Prince William has finally popped the question - there will be a royal wedding next year. David Cameron has been accused of going back on a pre-election promise to recruit thousands more midwives. And the world's longest poem is on display in Cambridge.
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Business news with Adam Shaw: Economic adviser Dr John Philpott and economist Graham Leach discuss unemployment figures due to be published later today. Peter De Lorenzo of Autoextremist.com analyses the latest success of the US carmaker General Motors.
There have been more demonstrations in Haiti against the United Nations, as many people blame the organisation for bringing
into the country. The UN's Imogen Wall and Pooja Bhatia, of the Institute of Current World Affairs in Port-au-Prince, discuss the extent of the epidemic.
David Cameron's photographer and a website producer
are to be taken off the civil service payroll. Columnist Sue Cameron examines the reasons behind the decision to have the two employees paid directly by the Conservative Party.
Business news with Adam Shaw.
Public services must do more to reduce
the number of successful appeals against decisions made by public officials,
according to the Chair of the Administrative Justice and Tribunals Council. Richard Thomas explains his call for public services to do more to save taxpayers' money by getting things right in the first place.
The world's longest poem is on display in Cambridge. Zubeida Malik examines at the artistic legacy of
the 1,000 year old Persian epic, the Shahnameh.
Sports news with Garry Richardson.
The Coalition Government is being accused of going back on a pledge by David Cameron to increase the number of
Cathy Warwick of the Royal College of Midwives outlines her concerns over the lack of well-trained staff.
The first musical about the life of an afrobeat performer opens tonight at the National Theatre in London. Music journalist Robin Denselow examines the music, politics and controversial life of
Thought for the day with the Right Reverend James Jones, Bishop of Liverpool.
European Union officials are laying the groundwork for a possible
financial bailout for the Irish Republic.
Economics editor Stephanie Flanders and political editor Nick Robinson analyse the impact of Ireland's economic trouble on the rest of Europe.
Prince William and Kate Middleton have announced their engagement.
Royal historian Lady Antonia Fraser and Professor of Government Stephen Haseler discuss whether the event will boost the popularity of the Royal family in a similar manner to the engagement of Prince Charles and Lady Diana Spencer.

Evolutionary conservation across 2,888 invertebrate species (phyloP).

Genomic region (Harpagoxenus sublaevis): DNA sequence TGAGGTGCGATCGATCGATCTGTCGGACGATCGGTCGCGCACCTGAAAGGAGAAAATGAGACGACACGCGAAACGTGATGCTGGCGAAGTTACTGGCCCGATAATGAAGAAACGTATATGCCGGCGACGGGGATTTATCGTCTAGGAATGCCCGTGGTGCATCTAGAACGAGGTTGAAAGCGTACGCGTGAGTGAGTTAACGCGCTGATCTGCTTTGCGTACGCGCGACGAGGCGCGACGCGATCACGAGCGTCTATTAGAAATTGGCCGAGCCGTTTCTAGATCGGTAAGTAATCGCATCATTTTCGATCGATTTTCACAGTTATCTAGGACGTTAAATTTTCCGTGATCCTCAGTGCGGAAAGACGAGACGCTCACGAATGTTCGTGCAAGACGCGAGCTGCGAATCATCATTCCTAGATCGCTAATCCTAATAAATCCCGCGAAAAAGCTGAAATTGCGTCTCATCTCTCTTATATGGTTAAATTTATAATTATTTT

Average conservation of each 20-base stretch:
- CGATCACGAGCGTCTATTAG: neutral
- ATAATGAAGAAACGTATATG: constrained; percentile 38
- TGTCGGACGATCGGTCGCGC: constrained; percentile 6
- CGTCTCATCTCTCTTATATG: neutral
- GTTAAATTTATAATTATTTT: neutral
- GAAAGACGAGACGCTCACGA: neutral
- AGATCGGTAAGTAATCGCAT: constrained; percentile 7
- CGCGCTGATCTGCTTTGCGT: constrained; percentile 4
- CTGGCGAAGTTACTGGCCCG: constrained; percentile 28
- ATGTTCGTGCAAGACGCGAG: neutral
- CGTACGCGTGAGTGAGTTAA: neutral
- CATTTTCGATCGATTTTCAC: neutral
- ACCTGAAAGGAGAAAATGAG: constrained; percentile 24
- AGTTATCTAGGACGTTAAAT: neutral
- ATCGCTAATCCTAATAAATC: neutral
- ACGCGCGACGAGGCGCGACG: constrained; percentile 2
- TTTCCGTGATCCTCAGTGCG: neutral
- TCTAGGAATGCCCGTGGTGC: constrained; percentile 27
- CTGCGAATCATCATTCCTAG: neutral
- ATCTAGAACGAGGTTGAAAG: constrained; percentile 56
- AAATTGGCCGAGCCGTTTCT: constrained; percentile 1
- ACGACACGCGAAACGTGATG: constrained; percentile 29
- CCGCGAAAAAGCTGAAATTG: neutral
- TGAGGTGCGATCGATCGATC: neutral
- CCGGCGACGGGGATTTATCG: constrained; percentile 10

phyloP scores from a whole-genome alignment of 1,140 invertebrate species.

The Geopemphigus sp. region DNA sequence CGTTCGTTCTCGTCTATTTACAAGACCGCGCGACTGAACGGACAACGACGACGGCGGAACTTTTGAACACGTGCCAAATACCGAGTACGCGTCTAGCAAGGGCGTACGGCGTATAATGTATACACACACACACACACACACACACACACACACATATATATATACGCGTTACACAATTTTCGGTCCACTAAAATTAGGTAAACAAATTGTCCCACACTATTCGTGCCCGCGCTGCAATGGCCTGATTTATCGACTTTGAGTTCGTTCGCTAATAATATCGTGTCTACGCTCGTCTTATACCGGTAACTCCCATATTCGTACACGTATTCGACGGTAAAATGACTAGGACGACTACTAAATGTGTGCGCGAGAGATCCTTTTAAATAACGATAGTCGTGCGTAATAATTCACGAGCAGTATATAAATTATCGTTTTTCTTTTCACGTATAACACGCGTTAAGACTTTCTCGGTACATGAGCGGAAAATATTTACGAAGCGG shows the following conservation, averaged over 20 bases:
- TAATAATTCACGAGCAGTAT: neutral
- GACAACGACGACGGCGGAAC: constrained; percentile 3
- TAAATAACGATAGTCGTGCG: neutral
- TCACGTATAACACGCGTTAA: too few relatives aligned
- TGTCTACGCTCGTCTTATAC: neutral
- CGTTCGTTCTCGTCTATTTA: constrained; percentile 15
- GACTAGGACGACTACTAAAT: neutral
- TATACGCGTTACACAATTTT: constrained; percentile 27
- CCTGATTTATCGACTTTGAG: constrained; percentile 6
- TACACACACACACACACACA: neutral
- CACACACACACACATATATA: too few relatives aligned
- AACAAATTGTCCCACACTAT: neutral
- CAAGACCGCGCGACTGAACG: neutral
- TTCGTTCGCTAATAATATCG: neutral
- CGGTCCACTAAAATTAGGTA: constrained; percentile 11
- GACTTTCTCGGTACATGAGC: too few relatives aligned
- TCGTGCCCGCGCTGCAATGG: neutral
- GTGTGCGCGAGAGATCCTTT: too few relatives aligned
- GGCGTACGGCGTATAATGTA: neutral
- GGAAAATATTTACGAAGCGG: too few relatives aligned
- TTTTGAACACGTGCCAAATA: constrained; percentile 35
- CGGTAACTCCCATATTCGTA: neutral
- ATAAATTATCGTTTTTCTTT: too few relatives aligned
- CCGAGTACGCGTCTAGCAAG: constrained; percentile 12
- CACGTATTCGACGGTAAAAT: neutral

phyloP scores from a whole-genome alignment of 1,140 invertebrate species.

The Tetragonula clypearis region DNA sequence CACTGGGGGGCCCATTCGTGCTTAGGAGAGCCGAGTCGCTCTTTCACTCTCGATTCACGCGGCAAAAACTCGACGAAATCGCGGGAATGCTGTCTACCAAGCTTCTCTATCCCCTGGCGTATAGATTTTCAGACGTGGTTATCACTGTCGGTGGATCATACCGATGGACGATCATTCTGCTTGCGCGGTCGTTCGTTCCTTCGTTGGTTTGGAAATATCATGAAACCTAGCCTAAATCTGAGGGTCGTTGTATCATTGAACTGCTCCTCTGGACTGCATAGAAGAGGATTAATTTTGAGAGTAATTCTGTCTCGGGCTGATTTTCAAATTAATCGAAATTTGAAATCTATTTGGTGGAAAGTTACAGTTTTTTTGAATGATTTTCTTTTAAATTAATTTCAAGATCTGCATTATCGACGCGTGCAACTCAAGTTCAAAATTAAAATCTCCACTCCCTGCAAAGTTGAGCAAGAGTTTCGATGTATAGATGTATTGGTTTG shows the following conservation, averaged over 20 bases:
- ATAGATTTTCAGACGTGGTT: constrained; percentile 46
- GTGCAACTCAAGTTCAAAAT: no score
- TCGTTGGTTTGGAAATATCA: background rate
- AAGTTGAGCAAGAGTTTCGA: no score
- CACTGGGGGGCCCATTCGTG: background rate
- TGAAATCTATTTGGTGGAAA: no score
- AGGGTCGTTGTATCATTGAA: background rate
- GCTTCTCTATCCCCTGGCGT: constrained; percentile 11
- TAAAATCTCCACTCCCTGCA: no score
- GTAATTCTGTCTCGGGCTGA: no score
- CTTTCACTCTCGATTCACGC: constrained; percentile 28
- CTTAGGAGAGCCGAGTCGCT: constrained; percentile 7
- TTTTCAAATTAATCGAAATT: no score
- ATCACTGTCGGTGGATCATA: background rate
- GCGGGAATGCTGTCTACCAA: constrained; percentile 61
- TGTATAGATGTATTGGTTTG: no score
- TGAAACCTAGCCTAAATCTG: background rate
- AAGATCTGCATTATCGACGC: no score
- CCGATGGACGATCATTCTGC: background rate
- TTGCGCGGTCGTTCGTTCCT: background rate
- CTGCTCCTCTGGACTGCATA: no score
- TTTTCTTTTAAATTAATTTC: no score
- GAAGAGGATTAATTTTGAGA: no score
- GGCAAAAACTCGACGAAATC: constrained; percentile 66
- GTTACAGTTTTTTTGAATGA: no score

There are no trains running out of or into Cornwall this morning because of
and a landslip. Tamzin Melville reports.
There is fierce opposition from local people and animal welfare organisations against granting planning permission to build a
massive new dairy farm in Lincolnshire.
Rural affairs correspondent Jeremy Cooke has been to the farm.
Sport news with Garry Richardson.
Cabinet Office Minister Francis Maude is to give a speech in London on
the big society approach to public service reform.
He explains how public sector workers are to be given first refusal on taking over state services.
Business news with Adam Shaw.
Drug gangs in South and Central America
are buying old passenger jets and flying them low over the ocean to Africa to get their supplies across the Atlantic. Criminology professor Scott Decker explains how the drugs are getting into Europe without passing through the United States.
Scotland's Finance Secretary will set out his
budget statement in the Scottish Parliament
later today. Professor of management Richard Kerley analyses the toughest budget ever delivered at Holyrood.
Search and rescue helicopters have been used to free people trapped in cars and homes in flood water in Cornwall.
Heavy rain and gale-force winds
have caused severe disruption across the county. David George reports.
In a speech last night Nick Clegg stressed his determination to press ahead with constitutional changes in the Parliament. Norman Smith analyses the scepticism in parliament over the
deputy prime minister's reform mission.
After investigating the origins of matter and the fundamental forces of nature,
a group of scientists at Cern are planning to release an album.
Research scientist Professor Steven Goldfarb examines the link between physics and Rock and Roll.